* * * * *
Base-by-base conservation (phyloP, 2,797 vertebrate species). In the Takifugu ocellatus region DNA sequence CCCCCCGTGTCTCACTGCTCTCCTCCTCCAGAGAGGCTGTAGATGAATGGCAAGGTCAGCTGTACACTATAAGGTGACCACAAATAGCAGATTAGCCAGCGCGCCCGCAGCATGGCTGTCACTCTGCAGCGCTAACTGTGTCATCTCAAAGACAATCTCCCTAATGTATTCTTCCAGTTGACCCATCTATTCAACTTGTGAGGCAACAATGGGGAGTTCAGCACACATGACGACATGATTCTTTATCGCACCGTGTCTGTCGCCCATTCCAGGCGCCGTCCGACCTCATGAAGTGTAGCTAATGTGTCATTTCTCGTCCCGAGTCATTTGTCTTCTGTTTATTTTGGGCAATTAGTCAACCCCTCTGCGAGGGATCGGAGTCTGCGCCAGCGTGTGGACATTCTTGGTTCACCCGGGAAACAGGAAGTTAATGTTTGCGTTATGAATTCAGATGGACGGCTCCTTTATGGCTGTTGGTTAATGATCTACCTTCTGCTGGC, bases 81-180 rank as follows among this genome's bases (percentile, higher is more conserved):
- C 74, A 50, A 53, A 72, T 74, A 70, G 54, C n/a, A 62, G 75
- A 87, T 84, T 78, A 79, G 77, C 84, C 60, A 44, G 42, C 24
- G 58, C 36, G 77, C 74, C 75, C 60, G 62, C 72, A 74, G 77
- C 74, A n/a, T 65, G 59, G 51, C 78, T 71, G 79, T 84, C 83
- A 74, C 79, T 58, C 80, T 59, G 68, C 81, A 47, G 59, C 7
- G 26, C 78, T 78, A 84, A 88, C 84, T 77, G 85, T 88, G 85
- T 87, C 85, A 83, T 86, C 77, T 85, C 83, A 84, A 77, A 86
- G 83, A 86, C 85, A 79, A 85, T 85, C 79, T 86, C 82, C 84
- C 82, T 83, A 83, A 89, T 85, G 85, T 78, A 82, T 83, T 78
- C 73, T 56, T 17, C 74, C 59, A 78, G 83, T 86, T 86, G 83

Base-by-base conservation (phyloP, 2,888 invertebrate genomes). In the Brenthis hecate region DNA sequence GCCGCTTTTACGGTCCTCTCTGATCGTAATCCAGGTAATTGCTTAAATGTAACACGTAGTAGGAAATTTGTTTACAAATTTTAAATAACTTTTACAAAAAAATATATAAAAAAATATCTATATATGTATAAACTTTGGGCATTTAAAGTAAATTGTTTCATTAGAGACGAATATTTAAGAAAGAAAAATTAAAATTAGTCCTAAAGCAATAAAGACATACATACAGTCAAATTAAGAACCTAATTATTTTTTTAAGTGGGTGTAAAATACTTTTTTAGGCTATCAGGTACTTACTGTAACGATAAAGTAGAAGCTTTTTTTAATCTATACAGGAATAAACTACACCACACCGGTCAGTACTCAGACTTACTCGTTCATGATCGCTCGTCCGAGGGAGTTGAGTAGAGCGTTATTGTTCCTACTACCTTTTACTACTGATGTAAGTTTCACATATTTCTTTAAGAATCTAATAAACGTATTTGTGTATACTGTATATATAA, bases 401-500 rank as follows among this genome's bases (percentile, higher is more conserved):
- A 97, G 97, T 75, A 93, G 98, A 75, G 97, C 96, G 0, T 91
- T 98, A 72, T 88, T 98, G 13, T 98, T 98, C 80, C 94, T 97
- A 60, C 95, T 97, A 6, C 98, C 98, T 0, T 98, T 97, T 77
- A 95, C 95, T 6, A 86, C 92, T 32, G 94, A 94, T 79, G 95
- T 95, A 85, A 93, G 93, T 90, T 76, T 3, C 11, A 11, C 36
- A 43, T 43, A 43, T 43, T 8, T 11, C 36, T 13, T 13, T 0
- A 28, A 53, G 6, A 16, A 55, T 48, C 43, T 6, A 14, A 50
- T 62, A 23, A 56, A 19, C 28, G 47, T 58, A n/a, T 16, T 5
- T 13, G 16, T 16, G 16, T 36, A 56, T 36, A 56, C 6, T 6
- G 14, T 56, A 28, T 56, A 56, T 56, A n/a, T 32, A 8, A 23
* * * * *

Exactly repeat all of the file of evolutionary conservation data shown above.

Base-by-base conservation (phyloP, 2,797 vertebrate species). In the Takifugu ocellatus region DNA sequence CCCCCCGTGTCTCACTGCTCTCCTCCTCCAGAGAGGCTGTAGATGAATGGCAAGGTCAGCTGTACACTATAAGGTGACCACAAATAGCAGATTAGCCAGCGCGCCCGCAGCATGGCTGTCACTCTGCAGCGCTAACTGTGTCATCTCAAAGACAATCTCCCTAATGTATTCTTCCAGTTGACCCATCTATTCAACTTGTGAGGCAACAATGGGGAGTTCAGCACACATGACGACATGATTCTTTATCGCACCGTGTCTGTCGCCCATTCCAGGCGCCGTCCGACCTCATGAAGTGTAGCTAATGTGTCATTTCTCGTCCCGAGTCATTTGTCTTCTGTTTATTTTGGGCAATTAGTCAACCCCTCTGCGAGGGATCGGAGTCTGCGCCAGCGTGTGGACATTCTTGGTTCACCCGGGAAACAGGAAGTTAATGTTTGCGTTATGAATTCAGATGGACGGCTCCTTTATGGCTGTTGGTTAATGATCTACCTTCTGCTGGC, bases 81-180 rank as follows among this genome's bases (percentile, higher is more conserved):
- C 74, A 50, A 53, A 72, T 74, A 70, G 54, C n/a, A 62, G 75
- A 87, T 84, T 78, A 79, G 77, C 84, C 60, A 44, G 42, C 24
- G 58, C 36, G 77, C 74, C 75, C 60, G 62, C 72, A 74, G 77
- C 74, A n/a, T 65, G 59, G 51, C 78, T 71, G 79, T 84, C 83
- A 74, C 79, T 58, C 80, T 59, G 68, C 81, A 47, G 59, C 7
- G 26, C 78, T 78, A 84, A 88, C 84, T 77, G 85, T 88, G 85
- T 87, C 85, A 83, T 86, C 77, T 85, C 83, A 84, A 77, A 86
- G 83, A 86, C 85, A 79, A 85, T 85, C 79, T 86, C 82, C 84
- C 82, T 83, A 83, A 89, T 85, G 85, T 78, A 82, T 83, T 78
- C 73, T 56, T 17, C 74, C 59, A 78, G 83, T 86, T 86, G 83

Base-by-base conservation (phyloP, 2,888 invertebrate genomes). In the Brenthis hecate region DNA sequence GCCGCTTTTACGGTCCTCTCTGATCGTAATCCAGGTAATTGCTTAAATGTAACACGTAGTAGGAAATTTGTTTACAAATTTTAAATAACTTTTACAAAAAAATATATAAAAAAATATCTATATATGTATAAACTTTGGGCATTTAAAGTAAATTGTTTCATTAGAGACGAATATTTAAGAAAGAAAAATTAAAATTAGTCCTAAAGCAATAAAGACATACATACAGTCAAATTAAGAACCTAATTATTTTTTTAAGTGGGTGTAAAATACTTTTTTAGGCTATCAGGTACTTACTGTAACGATAAAGTAGAAGCTTTTTTTAATCTATACAGGAATAAACTACACCACACCGGTCAGTACTCAGACTTACTCGTTCATGATCGCTCGTCCGAGGGAGTTGAGTAGAGCGTTATTGTTCCTACTACCTTTTACTACTGATGTAAGTTTCACATATTTCTTTAAGAATCTAATAAACGTATTTGTGTATACTGTATATATAA, bases 401-500 rank as follows among this genome's bases (percentile, higher is more conserved):
- A 97, G 97, T 75, A 93, G 98, A 75, G 97, C 96, G 0, T 91
- T 98, A 72, T 88, T 98, G 13, T 98, T 98, C 80, C 94, T 97
- A 60, C 95, T 97, A 6, C 98, C 98, T 0, T 98, T 97, T 77
- A 95, C 95, T 6, A 86, C 92, T 32, G 94, A 94, T 79, G 95
- T 95, A 85, A 93, G 93, T 90, T 76, T 3, C 11, A 11, C 36
- A 43, T 43, A 43, T 43, T 8, T 11, C 36, T 13, T 13, T 0
- A 28, A 53, G 6, A 16, A 55, T 48, C 43, T 6, A 14, A 50
- T 62, A 23, A 56, A 19, C 28, G 47, T 58, A n/a, T 16, T 5
- T 13, G 16, T 16, G 16, T 36, A 56, T 36, A 56, C 6, T 6
- G 14, T 56, A 28, T 56, A 56, T 56, A n/a, T 32, A 8, A 23